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  • [ Background Music ]

  • >> Stanford University.

  • [ Pause ]

  • [ Discussion ]

  • [ Pause ]

  • [ Laughter ]

  • >> Welcome to the Stanford Memorial Church

  • for our third annual Harry's Last Lecture

  • on a Meaningful Life.

  • I'm Scotty McLennan the Dean for Religious Life and I welcome you

  • on behalf of all members of the Office for Religious Life.

  • We're honored and thrilled that His Holiness,

  • the Dalai Lama is our third Rathbun visiting fellow

  • following Secretary George Shultz in 2009

  • and Justice Sandra Day O'Connor in 2008.

  • His Holiness has actually spoken here

  • in the Memorial Church twice over the last 15 years,

  • and we're grateful to have him back here again today.

  • The Harry and Emilia Rathbun Fund for Exploring What Leads

  • to a Meaningful Life was made possible

  • by an endowment established in 2006 by the Foundation

  • for Global Community which is directed

  • by their son, Richard Rathbun.

  • Its purpose is to help Stanford students engage

  • in self-reflection and moral inquiry and exploration

  • of life's purpose especially in commitment to the common good.

  • Its centerpiece is a visiting fellow program

  • which brings notable, wise,

  • and experienced people to campus each year.

  • After receiving his undergraduate

  • and master's degrees in engineering,

  • Harry Rathbun worked in government

  • and private industry positions developing

  • and manufacturing telegraph and radio transmitters.

  • He became the Vice President

  • of the Colin B. Kennedy Radio Company before returning

  • to Stanford to earn his law degree.

  • As a beloved law professor here then, from 1929 until 1959,

  • he also became known university-wide

  • for setting aside his final course lecture in law to talk

  • about the kinds of values and commitments

  • that would lead students to a meaningful life as a whole.

  • Emilia and Harry were also generous

  • in opening their home weekly to students to discuss ethics,

  • psychology, and religion.

  • They cofounded the Sequoia Seminar here in the Bay Area

  • which was later known as Creative Initiative

  • and then Beyond War, and finally,

  • the Foundation for Global Community.

  • Many board members and participants in the foundation

  • and its predecessor organizations are here this

  • afternoon, and I especially want to greet you and thank you.

  • The Office for Religious Life is committed in its mission

  • to guide, nurture, and enhance spiritual, religious,

  • and ethical life university-wide

  • at Stanford including engaging ourselves

  • in the sacred duty to repair the world.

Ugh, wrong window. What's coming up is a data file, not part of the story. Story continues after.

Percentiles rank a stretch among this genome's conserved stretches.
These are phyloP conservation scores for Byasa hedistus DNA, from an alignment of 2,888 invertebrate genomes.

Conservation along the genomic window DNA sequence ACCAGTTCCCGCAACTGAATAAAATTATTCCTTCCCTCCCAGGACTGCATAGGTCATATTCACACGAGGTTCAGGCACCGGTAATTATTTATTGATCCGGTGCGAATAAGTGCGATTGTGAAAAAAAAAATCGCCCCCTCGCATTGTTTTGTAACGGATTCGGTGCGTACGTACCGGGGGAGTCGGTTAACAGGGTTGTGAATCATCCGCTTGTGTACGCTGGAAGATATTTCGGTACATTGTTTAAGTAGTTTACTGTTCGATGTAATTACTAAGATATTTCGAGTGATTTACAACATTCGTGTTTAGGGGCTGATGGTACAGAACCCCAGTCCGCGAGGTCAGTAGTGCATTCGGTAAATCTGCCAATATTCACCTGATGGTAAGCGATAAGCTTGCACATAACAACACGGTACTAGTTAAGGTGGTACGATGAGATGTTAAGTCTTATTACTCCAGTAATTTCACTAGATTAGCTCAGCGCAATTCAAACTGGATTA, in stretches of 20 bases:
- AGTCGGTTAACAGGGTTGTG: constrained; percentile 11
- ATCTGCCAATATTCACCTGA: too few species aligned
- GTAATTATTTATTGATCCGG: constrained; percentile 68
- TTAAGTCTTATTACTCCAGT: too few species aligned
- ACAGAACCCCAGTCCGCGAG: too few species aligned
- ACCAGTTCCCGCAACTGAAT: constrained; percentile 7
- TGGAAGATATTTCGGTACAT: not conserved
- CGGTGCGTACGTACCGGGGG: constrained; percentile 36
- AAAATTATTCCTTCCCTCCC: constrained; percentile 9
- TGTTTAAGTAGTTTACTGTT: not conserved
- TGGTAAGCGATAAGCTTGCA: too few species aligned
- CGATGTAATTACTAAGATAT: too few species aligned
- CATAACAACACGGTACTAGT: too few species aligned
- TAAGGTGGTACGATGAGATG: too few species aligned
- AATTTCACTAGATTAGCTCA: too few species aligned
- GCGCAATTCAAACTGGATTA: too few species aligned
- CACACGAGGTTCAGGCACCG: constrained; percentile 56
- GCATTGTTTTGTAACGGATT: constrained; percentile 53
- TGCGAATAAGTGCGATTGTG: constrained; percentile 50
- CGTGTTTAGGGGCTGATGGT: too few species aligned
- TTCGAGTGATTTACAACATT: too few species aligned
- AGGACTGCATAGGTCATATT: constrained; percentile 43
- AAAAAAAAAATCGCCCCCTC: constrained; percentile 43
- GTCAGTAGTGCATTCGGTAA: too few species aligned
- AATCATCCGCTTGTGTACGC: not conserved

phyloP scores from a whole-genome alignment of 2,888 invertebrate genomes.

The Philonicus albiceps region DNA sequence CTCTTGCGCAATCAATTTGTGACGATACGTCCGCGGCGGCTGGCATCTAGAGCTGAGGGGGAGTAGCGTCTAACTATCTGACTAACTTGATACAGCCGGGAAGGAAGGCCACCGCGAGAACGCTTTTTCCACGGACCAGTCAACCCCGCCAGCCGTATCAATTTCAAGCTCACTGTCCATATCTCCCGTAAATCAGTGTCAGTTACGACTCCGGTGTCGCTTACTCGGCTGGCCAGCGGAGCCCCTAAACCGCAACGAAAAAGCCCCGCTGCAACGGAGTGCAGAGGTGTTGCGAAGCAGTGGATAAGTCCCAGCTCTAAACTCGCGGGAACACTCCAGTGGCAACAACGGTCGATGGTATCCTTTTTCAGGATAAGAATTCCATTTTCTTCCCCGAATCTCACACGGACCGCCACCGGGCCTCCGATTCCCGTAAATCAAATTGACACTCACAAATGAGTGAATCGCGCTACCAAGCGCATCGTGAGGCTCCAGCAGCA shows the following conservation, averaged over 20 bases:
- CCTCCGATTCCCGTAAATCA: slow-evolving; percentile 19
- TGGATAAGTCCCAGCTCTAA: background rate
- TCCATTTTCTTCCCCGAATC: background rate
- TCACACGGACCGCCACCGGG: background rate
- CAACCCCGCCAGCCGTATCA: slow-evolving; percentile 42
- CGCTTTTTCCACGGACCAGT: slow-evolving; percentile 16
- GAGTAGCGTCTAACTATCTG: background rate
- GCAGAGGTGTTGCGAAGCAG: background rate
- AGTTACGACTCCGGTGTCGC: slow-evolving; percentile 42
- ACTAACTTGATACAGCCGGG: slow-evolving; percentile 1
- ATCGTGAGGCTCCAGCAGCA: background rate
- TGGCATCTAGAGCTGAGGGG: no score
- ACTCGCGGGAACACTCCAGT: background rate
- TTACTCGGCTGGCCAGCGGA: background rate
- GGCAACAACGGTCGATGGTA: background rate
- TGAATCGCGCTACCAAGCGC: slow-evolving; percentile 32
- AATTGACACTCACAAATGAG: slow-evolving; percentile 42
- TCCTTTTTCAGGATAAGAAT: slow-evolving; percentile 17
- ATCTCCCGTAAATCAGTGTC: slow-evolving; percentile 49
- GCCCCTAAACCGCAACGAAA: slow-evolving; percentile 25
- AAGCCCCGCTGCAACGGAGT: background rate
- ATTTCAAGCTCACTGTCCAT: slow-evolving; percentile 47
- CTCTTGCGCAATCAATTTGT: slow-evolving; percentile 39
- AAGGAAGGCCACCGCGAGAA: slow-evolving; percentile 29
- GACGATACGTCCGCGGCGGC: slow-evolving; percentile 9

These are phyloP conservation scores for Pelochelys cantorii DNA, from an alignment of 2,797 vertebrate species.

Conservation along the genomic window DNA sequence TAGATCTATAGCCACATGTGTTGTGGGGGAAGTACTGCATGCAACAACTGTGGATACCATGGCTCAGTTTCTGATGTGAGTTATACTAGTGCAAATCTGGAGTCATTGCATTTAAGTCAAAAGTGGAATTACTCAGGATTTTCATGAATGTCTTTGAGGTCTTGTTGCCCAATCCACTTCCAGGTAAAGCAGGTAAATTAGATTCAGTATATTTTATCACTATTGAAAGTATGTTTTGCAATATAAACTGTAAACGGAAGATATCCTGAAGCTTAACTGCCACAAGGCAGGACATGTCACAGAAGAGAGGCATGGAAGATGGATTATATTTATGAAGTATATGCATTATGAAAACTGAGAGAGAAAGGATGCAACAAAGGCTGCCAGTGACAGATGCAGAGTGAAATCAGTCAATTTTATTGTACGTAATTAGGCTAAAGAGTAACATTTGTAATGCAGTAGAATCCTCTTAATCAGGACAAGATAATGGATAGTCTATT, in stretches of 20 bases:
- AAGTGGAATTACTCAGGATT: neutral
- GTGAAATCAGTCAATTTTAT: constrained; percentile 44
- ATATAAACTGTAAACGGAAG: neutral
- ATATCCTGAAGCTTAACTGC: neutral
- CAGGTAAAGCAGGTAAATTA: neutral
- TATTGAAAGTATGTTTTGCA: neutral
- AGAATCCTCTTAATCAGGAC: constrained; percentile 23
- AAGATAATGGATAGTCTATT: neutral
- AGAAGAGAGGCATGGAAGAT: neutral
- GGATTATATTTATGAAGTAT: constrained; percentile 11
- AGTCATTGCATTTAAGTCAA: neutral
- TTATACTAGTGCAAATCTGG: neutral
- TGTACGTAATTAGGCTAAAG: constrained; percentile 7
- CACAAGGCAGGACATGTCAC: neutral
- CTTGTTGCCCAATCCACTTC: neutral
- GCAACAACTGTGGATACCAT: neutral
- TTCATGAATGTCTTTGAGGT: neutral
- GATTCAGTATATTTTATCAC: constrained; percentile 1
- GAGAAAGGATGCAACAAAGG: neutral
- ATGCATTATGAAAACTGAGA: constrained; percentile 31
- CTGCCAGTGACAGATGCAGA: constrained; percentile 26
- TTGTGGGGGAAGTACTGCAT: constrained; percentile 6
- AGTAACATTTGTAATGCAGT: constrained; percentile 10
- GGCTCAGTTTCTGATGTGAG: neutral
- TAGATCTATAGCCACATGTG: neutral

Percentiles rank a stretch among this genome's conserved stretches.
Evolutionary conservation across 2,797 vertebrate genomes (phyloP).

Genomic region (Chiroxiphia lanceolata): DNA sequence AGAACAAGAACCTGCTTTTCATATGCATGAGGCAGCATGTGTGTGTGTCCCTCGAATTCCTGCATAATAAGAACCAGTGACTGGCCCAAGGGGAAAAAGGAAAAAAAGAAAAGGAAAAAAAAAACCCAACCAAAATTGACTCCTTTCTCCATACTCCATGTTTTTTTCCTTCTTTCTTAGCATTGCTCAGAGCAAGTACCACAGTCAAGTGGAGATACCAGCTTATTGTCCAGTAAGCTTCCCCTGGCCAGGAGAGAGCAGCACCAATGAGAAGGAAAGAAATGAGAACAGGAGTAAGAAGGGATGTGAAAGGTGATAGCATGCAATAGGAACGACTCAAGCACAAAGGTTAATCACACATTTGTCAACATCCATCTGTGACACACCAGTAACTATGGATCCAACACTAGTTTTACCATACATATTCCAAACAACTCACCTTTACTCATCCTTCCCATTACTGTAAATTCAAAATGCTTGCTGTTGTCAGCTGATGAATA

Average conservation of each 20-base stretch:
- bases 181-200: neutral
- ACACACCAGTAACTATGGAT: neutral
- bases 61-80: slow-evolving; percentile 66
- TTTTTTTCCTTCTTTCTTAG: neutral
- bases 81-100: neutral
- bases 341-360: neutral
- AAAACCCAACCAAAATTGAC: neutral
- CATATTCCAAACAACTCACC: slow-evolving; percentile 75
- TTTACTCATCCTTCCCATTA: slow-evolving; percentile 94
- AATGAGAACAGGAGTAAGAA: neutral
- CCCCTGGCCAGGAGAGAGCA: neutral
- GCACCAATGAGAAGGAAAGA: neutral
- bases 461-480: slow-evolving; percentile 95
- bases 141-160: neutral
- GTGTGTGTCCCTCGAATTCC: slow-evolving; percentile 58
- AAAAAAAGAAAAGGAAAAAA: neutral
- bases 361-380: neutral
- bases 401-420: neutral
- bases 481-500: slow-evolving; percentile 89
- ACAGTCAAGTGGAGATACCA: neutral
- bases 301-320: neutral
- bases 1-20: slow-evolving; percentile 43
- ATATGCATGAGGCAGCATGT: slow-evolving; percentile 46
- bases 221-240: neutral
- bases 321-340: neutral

• My Associate Dean colleagues, Rabbi Patricia Karlin-Neumann

  • and the Reverent Joanne Sanders direct programs with titles like

  • "What Matters to Me and Why", "Sports and Spirituality",

  • and the "Fellows for Religious Encounter"

  • which are all supported by Rathbun funding.

  • Three of us work with the talented

  • and committed staff we're very grateful in particular

  • to NaSun Cho, the Rathbun Program Manager who's been

  • responsible for planning and organizing this lecture today.

  • I also want to acknowledge development officer Maura

  • McGinnity who's worked with the Foundation from the start

  • to conceptualize this program

  • and stayed helpfully involved every step of the way.

  • So, it's now my pleasure to introduce Richard Rathbun,

  • President of the Foundation of Global Community--

  • for Global Community, who will make the formal introduction

  • of our visiting fellow, the Dalai Lama.

  • Richard is a social visionary who's put his commitments

  • into practice from his early days in the Peace Corps

  • to the groundbreaking work that he did

  • in leading the Beyond War Organization that's now become

  • the Foundation for Global Community.

  • And he's traveled extensively in more than 50 countries

  • and has one of the most genuinely global perspectives

  • I've ever known, so with the utmost respect and appreciation

  • that I now introduce Richard Rathbun.

  • [ Applause ]

  • >> Thank you, Dean McLennan.

  • It's a rare opportunity we have today to gather together

  • in this awesome place - the place that helps us to connect

  • with some of the most expansive and important ideas

  • that we may ever encounter.

  • It's more than symbolic

  • that this space occupies the very center of the university.

  • Our speaker this afternoon hardly needs an introduction,

  • so I will be very brief.

  • The typical introduction might begin this way.

  • His Holiness, the 14th Dalai Lama has traveled to more

  • than 62 countries spanning six continents.

  • He's met with countless political, religious,

  • and scientific world leaders.

  • In addition to the Nobel Peace Prize,

  • he has received numerous awards, honorary doctorates,

  • and prizes in recognition of his message of peace, nonviolence,

  • inter-religious understanding,

  • universal responsibility, and compassion.

  • He's authored more than 72 books.

  • Those are among his worldly accomplishments.

  • But it is his inner journey

  • that distinguishes him from all others.

  • There's probably no one in today's world more able to speak

  • about the meaning and purpose of life than His Holiness,

  • Tenzin Gyatso, the 14th Dalai Lama.

  • His life represents an extraordinary personal journey

  • of rigorous exploration coupled

  • with a highly disciplined expression

  • of the fundamental principles that can lead to pain

  • and suffering or, on the other hand, to meaning and happiness.

  • His Holiness takes his rightful place in an extended lineage

  • that is perhaps as old as our species.

  • The lineage engaged in the search for answers

  • to the most profound questions we can ask both of ourselves

  • and of our societies to which we belong.

  • So I encourage us all to listen carefully.

  • The message we are about to hear today may contain some

  • of the most important information we will ever hear,